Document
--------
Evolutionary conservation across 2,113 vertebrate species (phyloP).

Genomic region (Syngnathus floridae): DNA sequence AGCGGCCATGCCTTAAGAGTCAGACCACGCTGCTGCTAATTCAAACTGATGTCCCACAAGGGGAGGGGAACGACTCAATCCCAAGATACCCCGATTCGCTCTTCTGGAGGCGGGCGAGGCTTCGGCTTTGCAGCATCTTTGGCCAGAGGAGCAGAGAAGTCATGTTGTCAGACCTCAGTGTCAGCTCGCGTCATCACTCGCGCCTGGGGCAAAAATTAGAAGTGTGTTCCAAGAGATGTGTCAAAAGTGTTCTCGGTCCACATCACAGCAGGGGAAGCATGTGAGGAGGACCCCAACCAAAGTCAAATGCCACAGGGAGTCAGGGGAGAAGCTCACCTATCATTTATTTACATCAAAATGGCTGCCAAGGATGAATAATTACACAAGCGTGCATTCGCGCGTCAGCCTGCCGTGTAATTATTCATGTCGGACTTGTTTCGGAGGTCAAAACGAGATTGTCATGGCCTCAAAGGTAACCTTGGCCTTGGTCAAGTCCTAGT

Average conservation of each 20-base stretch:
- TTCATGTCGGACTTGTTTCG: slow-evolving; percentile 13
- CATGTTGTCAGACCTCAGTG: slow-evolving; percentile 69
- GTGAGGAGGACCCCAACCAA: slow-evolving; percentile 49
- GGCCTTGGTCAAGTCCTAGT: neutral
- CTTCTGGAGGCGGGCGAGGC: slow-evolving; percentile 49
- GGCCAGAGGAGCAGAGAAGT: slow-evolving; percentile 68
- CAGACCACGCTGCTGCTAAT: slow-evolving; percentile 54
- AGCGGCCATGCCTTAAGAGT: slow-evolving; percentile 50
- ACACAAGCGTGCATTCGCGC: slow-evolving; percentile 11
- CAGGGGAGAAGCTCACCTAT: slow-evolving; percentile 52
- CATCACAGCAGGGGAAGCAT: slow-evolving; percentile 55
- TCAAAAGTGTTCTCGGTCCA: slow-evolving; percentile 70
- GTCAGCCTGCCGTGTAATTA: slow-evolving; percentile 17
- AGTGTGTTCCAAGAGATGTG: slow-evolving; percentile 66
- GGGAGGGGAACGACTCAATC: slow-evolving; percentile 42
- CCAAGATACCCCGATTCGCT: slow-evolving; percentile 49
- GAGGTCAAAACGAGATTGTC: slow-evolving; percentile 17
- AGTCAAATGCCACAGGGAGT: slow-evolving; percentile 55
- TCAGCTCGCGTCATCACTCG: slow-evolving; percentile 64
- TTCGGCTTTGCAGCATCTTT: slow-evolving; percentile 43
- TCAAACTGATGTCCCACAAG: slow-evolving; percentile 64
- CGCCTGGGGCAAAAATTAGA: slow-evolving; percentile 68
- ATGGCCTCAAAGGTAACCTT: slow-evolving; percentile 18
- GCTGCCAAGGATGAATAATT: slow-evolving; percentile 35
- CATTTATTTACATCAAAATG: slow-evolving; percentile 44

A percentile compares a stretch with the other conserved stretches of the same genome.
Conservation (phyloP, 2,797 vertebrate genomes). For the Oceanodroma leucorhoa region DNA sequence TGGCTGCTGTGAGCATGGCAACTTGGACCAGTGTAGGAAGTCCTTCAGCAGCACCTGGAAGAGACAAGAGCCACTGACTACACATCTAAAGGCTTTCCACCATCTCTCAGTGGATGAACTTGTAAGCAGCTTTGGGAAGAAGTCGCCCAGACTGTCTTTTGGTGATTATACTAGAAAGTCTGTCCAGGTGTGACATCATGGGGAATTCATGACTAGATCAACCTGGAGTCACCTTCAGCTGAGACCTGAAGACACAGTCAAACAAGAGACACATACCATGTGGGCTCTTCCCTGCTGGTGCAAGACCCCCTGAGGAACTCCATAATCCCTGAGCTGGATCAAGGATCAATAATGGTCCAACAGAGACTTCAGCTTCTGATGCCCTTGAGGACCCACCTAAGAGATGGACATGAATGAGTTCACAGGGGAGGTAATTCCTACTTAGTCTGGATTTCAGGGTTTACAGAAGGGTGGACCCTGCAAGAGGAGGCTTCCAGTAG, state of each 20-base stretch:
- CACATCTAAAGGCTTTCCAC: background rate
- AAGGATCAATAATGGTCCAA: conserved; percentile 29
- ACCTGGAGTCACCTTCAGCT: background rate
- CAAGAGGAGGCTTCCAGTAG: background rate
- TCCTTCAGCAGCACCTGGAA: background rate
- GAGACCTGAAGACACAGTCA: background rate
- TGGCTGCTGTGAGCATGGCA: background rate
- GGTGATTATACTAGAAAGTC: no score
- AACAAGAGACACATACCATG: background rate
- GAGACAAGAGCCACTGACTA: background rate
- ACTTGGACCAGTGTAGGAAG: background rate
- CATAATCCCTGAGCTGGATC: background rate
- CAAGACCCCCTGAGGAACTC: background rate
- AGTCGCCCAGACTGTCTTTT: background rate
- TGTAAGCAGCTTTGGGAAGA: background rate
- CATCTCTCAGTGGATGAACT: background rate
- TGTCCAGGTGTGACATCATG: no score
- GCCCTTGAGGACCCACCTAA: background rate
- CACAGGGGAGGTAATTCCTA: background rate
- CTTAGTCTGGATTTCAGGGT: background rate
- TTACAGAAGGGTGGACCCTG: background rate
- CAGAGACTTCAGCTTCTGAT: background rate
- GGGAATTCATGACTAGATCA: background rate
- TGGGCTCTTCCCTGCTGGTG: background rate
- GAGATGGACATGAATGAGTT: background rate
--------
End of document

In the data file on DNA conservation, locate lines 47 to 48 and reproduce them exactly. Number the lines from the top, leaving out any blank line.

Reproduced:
- TGTCCAGGTGTGACATCATG: no score
- GCCCTTGAGGACCCACCTAA: background rate